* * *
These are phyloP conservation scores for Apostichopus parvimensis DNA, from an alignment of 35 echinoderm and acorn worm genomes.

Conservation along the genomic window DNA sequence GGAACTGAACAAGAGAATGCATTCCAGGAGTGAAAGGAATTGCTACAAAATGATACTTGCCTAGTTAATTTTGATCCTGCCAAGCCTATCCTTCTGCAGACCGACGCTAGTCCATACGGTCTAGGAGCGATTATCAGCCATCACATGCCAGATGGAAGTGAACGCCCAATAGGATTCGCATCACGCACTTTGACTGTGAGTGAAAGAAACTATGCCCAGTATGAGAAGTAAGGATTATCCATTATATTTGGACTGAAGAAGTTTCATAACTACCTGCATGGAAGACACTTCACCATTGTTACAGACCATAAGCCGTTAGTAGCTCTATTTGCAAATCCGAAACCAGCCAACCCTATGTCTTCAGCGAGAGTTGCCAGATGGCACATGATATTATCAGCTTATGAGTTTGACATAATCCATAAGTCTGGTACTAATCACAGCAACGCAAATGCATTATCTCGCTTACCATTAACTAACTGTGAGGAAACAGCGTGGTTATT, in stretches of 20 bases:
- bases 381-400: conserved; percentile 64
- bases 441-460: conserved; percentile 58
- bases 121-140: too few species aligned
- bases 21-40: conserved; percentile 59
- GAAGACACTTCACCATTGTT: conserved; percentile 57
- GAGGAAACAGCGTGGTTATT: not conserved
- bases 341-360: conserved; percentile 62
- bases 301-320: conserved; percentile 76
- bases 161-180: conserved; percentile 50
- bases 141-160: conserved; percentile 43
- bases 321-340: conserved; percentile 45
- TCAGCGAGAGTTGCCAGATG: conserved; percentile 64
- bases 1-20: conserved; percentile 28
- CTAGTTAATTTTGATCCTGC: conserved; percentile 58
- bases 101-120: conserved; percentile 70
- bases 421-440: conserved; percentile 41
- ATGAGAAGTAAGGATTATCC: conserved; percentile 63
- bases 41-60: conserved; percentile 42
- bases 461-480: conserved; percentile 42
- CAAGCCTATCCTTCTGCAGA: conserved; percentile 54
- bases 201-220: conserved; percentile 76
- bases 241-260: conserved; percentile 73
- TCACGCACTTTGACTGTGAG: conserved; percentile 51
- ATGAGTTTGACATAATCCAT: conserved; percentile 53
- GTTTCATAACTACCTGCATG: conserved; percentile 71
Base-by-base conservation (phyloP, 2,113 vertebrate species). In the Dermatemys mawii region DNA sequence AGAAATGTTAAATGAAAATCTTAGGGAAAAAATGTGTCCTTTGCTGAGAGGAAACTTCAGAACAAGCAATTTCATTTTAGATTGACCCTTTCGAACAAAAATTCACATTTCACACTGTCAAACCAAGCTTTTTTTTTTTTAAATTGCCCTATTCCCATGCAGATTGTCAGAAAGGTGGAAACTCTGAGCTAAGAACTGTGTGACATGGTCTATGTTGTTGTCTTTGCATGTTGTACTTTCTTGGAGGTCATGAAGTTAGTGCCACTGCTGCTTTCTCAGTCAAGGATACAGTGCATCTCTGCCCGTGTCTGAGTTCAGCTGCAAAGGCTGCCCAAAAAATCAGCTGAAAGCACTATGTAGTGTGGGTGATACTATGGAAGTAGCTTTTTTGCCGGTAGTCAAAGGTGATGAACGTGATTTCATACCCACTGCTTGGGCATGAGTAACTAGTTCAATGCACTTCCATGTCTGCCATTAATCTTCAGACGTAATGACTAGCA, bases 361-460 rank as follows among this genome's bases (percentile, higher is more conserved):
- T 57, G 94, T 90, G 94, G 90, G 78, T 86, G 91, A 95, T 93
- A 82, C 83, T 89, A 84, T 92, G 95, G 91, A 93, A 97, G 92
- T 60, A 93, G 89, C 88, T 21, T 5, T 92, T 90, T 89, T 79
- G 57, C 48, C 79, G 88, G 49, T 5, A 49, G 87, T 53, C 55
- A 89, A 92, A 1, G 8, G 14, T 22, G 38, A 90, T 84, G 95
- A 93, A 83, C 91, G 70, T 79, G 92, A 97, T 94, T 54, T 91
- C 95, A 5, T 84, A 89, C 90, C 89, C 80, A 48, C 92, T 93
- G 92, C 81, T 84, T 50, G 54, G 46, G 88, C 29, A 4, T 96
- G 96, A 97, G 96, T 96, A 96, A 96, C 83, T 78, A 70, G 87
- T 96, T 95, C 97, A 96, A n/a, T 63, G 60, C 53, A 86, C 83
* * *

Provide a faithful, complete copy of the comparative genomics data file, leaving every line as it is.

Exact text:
These are phyloP conservation scores for Apostichopus parvimensis DNA, from an alignment of 35 echinoderm and acorn worm genomes.

Conservation along the genomic window DNA sequence GGAACTGAACAAGAGAATGCATTCCAGGAGTGAAAGGAATTGCTACAAAATGATACTTGCCTAGTTAATTTTGATCCTGCCAAGCCTATCCTTCTGCAGACCGACGCTAGTCCATACGGTCTAGGAGCGATTATCAGCCATCACATGCCAGATGGAAGTGAACGCCCAATAGGATTCGCATCACGCACTTTGACTGTGAGTGAAAGAAACTATGCCCAGTATGAGAAGTAAGGATTATCCATTATATTTGGACTGAAGAAGTTTCATAACTACCTGCATGGAAGACACTTCACCATTGTTACAGACCATAAGCCGTTAGTAGCTCTATTTGCAAATCCGAAACCAGCCAACCCTATGTCTTCAGCGAGAGTTGCCAGATGGCACATGATATTATCAGCTTATGAGTTTGACATAATCCATAAGTCTGGTACTAATCACAGCAACGCAAATGCATTATCTCGCTTACCATTAACTAACTGTGAGGAAACAGCGTGGTTATT, in stretches of 20 bases:
- bases 381-400: conserved; percentile 64
- bases 441-460: conserved; percentile 58
- bases 121-140: too few species aligned
- bases 21-40: conserved; percentile 59
- GAAGACACTTCACCATTGTT: conserved; percentile 57
- GAGGAAACAGCGTGGTTATT: not conserved
- bases 341-360: conserved; percentile 62
- bases 301-320: conserved; percentile 76
- bases 161-180: conserved; percentile 50
- bases 141-160: conserved; percentile 43
- bases 321-340: conserved; percentile 45
- TCAGCGAGAGTTGCCAGATG: conserved; percentile 64
- bases 1-20: conserved; percentile 28
- CTAGTTAATTTTGATCCTGC: conserved; percentile 58
- bases 101-120: conserved; percentile 70
- bases 421-440: conserved; percentile 41
- ATGAGAAGTAAGGATTATCC: conserved; percentile 63
- bases 41-60: conserved; percentile 42
- bases 461-480: conserved; percentile 42
- CAAGCCTATCCTTCTGCAGA: conserved; percentile 54
- bases 201-220: conserved; percentile 76
- bases 241-260: conserved; percentile 73
- TCACGCACTTTGACTGTGAG: conserved; percentile 51
- ATGAGTTTGACATAATCCAT: conserved; percentile 53
- GTTTCATAACTACCTGCATG: conserved; percentile 71
Base-by-base conservation (phyloP, 2,113 vertebrate species). In the Dermatemys mawii region DNA sequence AGAAATGTTAAATGAAAATCTTAGGGAAAAAATGTGTCCTTTGCTGAGAGGAAACTTCAGAACAAGCAATTTCATTTTAGATTGACCCTTTCGAACAAAAATTCACATTTCACACTGTCAAACCAAGCTTTTTTTTTTTTAAATTGCCCTATTCCCATGCAGATTGTCAGAAAGGTGGAAACTCTGAGCTAAGAACTGTGTGACATGGTCTATGTTGTTGTCTTTGCATGTTGTACTTTCTTGGAGGTCATGAAGTTAGTGCCACTGCTGCTTTCTCAGTCAAGGATACAGTGCATCTCTGCCCGTGTCTGAGTTCAGCTGCAAAGGCTGCCCAAAAAATCAGCTGAAAGCACTATGTAGTGTGGGTGATACTATGGAAGTAGCTTTTTTGCCGGTAGTCAAAGGTGATGAACGTGATTTCATACCCACTGCTTGGGCATGAGTAACTAGTTCAATGCACTTCCATGTCTGCCATTAATCTTCAGACGTAATGACTAGCA, bases 361-460 rank as follows among this genome's bases (percentile, higher is more conserved):
- T 57, G 94, T 90, G 94, G 90, G 78, T 86, G 91, A 95, T 93
- A 82, C 83, T 89, A 84, T 92, G 95, G 91, A 93, A 97, G 92
- T 60, A 93, G 89, C 88, T 21, T 5, T 92, T 90, T 89, T 79
- G 57, C 48, C 79, G 88, G 49, T 5, A 49, G 87, T 53, C 55
- A 89, A 92, A 1, G 8, G 14, T 22, G 38, A 90, T 84, G 95
- A 93, A 83, C 91, G 70, T 79, G 92, A 97, T 94, T 54, T 91
- C 95, A 5, T 84, A 89, C 90, C 89, C 80, A 48, C 92, T 93
- G 92, C 81, T 84, T 50, G 54, G 46, G 88, C 29, A 4, T 96
- G 96, A 97, G 96, T 96, A 96, A 96, C 83, T 78, A 70, G 87
- T 96, T 95, C 97, A 96, A n/a, T 63, G 60, C 53, A 86, C 83